Iowa/Nebraska: OUCH. CoOportunity Health being liquidated; 108K will have to go elsewhere

This is an incredibly depressing post for me to write. Last month I received word that CoOportunity Health, one of the 23 co-ops set up as part of the ACA to offer competition with the Big Boys, had run into serious financial trouble and was being yanked off of Healthcare.Gov (they were operating in Iowa and Nebraska, both of which are on the federal exchange).

This surprised me because from everything I had heard, CoOportunity was doing quite well, with upwards of 120,000 QHP enrollees last year. I've written about them several times in the past, and have kind of a special fondness for them because they were one of the first sources I had for solid OFF-exchange QHP enrollment data.

Anyway, as of December 10th, my contact at CoOportunity was unaware of any issues; they reported that everything was going great. On Christmas Eve, I was tipped off about CMS dropping CoOportunity from the exchange completely, but there wasn't a whole lot of detail given as to what had gone wrong beyond vague references to quarterly financial statements, cash flow and annual audits.

Obviously things had gone very, very wrong, but between the December rush and the holidays, I honestly just didn't have time to get to it. Plus, I'll admit, perhaps I was just reluctant to throw gasoline on the fire; they had already been pulled off the market anyway, and the powers that be were already prepping to let IA & NE residents know that they'd have to go elsewhere, so it didn't seem necessary for me to pile on.

Anyway, it's a month later, and I'm afraid that there's not going to be a chance at turning things around for the co-op:

The state’s insurance commissioner announced Friday that he would seek liquidation of CoOportunity Health, a carrier formed with $146 million in federal grants and loans under the Affordable Care Act. CoOportunity, which was one of 23 such health insurance cooperatives nationally, covered a total of nearly 120,000 people in Iowa and Nebraska before hitting financial shoals late last year. Iowa Insurance Commissioner Nick Gerhart took over the faltering carrier in late December.

In announcing his decision to seek liquidation, Gerhart said the company has less cash on hand than medical claims to cover for members. He said there was no expected infusion of new money until the second half of 2015. Special insurance-guarantee funds will pay outstanding claims, he said, but any remaining customers should switch to other carriers as soon as possible.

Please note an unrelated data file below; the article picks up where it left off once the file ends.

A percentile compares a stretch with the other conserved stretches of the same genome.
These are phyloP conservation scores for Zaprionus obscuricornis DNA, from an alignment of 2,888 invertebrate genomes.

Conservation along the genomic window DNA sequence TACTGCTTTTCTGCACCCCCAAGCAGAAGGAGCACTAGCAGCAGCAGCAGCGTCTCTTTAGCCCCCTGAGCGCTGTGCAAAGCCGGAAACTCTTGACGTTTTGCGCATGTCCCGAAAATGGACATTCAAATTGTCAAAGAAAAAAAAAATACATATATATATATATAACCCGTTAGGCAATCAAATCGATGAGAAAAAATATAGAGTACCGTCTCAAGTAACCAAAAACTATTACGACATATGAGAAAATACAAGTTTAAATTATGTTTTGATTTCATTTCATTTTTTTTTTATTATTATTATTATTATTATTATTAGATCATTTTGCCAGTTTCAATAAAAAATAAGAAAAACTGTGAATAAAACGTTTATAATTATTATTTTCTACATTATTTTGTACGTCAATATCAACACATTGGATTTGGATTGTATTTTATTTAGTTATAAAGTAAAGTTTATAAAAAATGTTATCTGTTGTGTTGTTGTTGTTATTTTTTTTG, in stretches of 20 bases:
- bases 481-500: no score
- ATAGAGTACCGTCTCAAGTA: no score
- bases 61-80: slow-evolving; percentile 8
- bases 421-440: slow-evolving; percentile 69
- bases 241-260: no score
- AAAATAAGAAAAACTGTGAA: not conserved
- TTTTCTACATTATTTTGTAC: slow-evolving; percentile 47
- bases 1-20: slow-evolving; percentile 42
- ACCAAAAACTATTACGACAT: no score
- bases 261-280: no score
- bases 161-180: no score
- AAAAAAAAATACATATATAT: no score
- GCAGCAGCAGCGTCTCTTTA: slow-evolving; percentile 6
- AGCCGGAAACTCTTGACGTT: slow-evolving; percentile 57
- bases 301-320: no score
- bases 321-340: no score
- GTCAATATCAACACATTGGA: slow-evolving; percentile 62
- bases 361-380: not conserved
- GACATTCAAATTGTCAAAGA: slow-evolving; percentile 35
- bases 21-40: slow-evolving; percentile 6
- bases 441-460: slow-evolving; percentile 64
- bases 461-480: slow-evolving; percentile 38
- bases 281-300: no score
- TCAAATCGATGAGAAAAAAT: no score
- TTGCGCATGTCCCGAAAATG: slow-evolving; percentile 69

It's a long story that goes into the full details about what went wrong. They had no problem enrolling tons of people; from what I can tell, the 2 main issues were:

  • 1. They agreed to enroll 9,700 extremely expensive-to-treat Medicaid patients (apparently Iowa has some sort of "private option" arrangement for Medicaid expansion similar to Arkansas'? I didn't know that!!), and...
  • 2. They were hurt by the Obama administration deciding to allow non-ACA compliant policies to be "grandmothered" (extended) out until 2016.

This second point screwed up a lot of insurers' actuarial calculations, because it meant that a ton of (relatively) healthy enrollees of other insurance companies were allowed to keep their current plans for another couple of years, meaning that new outfits like the co-ops were "stuck" enrolling less-healthy, more-expensive people...but the extension policy wasn't announced until after the 2014 enrollment period had already started, and all of the premium rates had already been announced.

In other words, CoOportunity went into last year's enrollment period thinking that their pool of potential customers was going to include a certain minimum percentage of "inexpensive" enrollees, and set their 2014 pricing accordingly. By the time they realized that they were getting a lot more pricey-to-treat enrollees than they thought, it was too late to change their pricing for the year.

THIS year they presumably raised their rates accordingly, but it sounds like it was too late...the first year's costs alone had already sucked their bank account dry.

This is a normal part of the Free Market, after all...companies in the private sector go belly-up all the time as market forces shift, and many of the other co-ops are doing just fine, so I don't think there's any larger lesson to be learned here (although obviously ACA opponents will use this as an opportunity to attack the law yet again).

However, what it does mean is that in the meantime, according to the Des Moines Register article, about 26,000 Iowans and 82,000 Nebraskans are now going to have to scramble to replace the policy that they just enrolled in with one from another vendor, and quickly.

This point has not been lost on their competitors; they swept in to pick the bones several weeks ago: